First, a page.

Oh, we've struggled.  And the job last hasn't exactly been replaced.  We're still behind in our Mortgage and trying to catch up, as with our other legal obligations.  I can't work because of various health conditions, or I would, including a part time job at least.  My husband started his own company with the tools of the trade, and now contracts for copier, computer, IT technical jobs as he has a computer science degree, and has years of experience in the others, especially the wide format copier / printers / computers.


People, please read the Fair Debt Collector Practices Act; if a Debt Collector violates any one harrassment or other law in there; Federal Laws says you can sue them for $1,000.00 per violation.  Do it, and then THEY can pay off YOUR obligations!!! 


 Again I am not an Attorney - but have learned these by my own experiences.  There are Attorneys you could talk to, and I would, if any violations of the laws have occured in your circumstances.  I am posting this strictly to help others maybe have a piece of mind, if they are up all night worrying about financial problems, and sick to their stomach in worry as I have been, and still are in some ways. I am again just a well informed, knowledgable consumer, who has spent hours studying the laws, because I had no where else to turn for help.  If anything I have written, causes you questions, please seek the advice of an Attorney.


Certain situations such as Mortgages and Car Payment loans usually do not apply here; so you may need to seek the advice of a Lawyer for your individual situation.


copyright 2010 rcmeek All Rights Reserved

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#1 Consumer Suggestion

We're in agreement for the most part

AUTHOR: Tim - (U.S.A.)

Hi Petmommy,

Regarding the information that must be sent out within five days of the first phone call, it looks like we're on the same page now. In your original report, you stated that they have to send the "validation" (in other words, proof of the debt) information in that first letter. As you can see from the portion of the Act you showed us, this is not required. What is required is a letter identifying the original creditor, the amount of the debt, and the statutorily required notices. One of these notices regards your right to request validation.

Regarding the issue of not having a contract between you and a "junk debt buyer," here's how it works: when a debt buyer "buys" your debt, what it is actually buying, in a legal sense, is the right to stand in the shoes of the original creditor. There is no need for a new contract for the debt buyer to have a valid and enforceable right to the debt. The reason why is complex and involved, but I'll give it a shot anyways.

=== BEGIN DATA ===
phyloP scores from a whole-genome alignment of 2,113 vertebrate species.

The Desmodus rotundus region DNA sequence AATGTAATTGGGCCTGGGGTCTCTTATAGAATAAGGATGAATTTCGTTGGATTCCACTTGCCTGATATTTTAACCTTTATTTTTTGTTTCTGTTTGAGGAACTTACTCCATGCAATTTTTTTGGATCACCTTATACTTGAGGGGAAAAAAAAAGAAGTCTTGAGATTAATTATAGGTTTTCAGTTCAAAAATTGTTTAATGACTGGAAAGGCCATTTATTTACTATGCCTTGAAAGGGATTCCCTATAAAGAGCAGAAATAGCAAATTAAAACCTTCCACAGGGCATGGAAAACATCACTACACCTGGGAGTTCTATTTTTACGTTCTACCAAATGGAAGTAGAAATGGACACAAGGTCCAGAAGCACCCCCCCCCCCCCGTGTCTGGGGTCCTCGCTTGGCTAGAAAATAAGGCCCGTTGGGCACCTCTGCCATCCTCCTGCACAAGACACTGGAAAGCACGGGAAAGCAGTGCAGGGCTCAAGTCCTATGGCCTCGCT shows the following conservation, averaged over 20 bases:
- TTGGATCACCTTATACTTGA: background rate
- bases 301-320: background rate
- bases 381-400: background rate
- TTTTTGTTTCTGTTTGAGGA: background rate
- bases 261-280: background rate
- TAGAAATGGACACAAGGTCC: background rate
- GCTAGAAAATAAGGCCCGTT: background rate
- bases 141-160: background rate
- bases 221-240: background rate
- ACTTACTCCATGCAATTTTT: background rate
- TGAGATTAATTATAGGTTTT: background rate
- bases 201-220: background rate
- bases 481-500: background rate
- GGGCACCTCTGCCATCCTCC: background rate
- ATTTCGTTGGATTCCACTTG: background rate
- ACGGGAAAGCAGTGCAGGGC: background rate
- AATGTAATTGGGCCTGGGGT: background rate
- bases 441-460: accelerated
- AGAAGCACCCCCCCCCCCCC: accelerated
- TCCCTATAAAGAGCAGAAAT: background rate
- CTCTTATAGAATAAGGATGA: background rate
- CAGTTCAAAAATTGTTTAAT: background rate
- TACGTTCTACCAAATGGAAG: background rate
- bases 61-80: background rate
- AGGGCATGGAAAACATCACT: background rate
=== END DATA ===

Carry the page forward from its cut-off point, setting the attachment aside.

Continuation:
In any contract, there are benefits and detriments flowing both ways. The benefits are "assets" and the detriments are "liabilities." For example, let's consider that I'm having surgery. I enter into a contract for services with the physician. The asset I have gained is the right to demand a surgical procedure that will be performed in accordance with certain standards, the liability I have incurred is the obligation to pay for the operation. The asset the physician has gained is the right to collect money from me, the liability he has incurrred is the obligation to perform a surgical operation.

Absent a clause stating otherwise, each party to the contract is free to sell their "assets" and to outsource the liability. The big limitation on this is that, if the transfer of the benefit or detriment materially alters the original contract, the original contract may be voided, which is part of a novation. So, in my example, the surgeon wouldn't be able to transfer his obligation to a firefighter because this would be a material alteration of the agreement.

However, the transfer of the right to collect on the debt is rarely, if ever, seen as a material alteration of the original contract. So no new contract is needed - the debt buyer just replaces the original creditor in the original contract.

NOW, here is why, despite all this, junk debt buyers try to trick you into entering into a new contract (i.e. via a payment arrangement). Most of the debt purchased by these outfits is either past, or very close to past the statute of limitations for legal collections. If a new contract can be created, the legal effect is to create an entirely new debt with an entirely new statute of limitations.

You mentioned that you were considering a class action against one or more collectors. Class actions are, by far, the optimal way for the FDCPA and other consumer protection laws to be put to good use. But they are far beyond the scope of my capabilities, and they aren't always (or even usually) in the best interest of the individual consumer.

The great thing about FDCPA cases is that the Act provides for attorney fee awards, so if you are successful your opponent gets to pay for your lawyer. This makes FDCPA class actions very attractive to a handful of law firms that engage primarily in such cases. With a little online research, you should be able to find one fairly close to you. They should offer a free initial consultation to see if you have a viable case.

Best regards!

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#2 Author of original report


AUTHOR: petmommy - (United States of America)

Hi Tim:

I do appreciate your comments, and am always willing and wanting to learn.  However you stated a debt collector is NOT required to furnish validation/verification of the debt, that one has to ask for it.   The words SHALL and SEND tells me that one doesn't have to ask for verification. 

I am copying and pasting a part of the FDCPA in regards to that section.

Section 809(a) requires a collector, within 5 days of the first communication, to provide the consumer a written notice (if not provided in that communication) containing

(a) Within five days after the initial communication with a consumer in connection with the collection of any debt, a debt collector shall, unless the following information is contained in the initial communication or the consumer has paid the debt, send the consumer a written notice containing

(1) the amount of the debt; and

(2) the name of the creditor to whom the debt is owed; along with a statement that he will

(3) assume the debt's validity unless the consumer disputes it within 30 days, -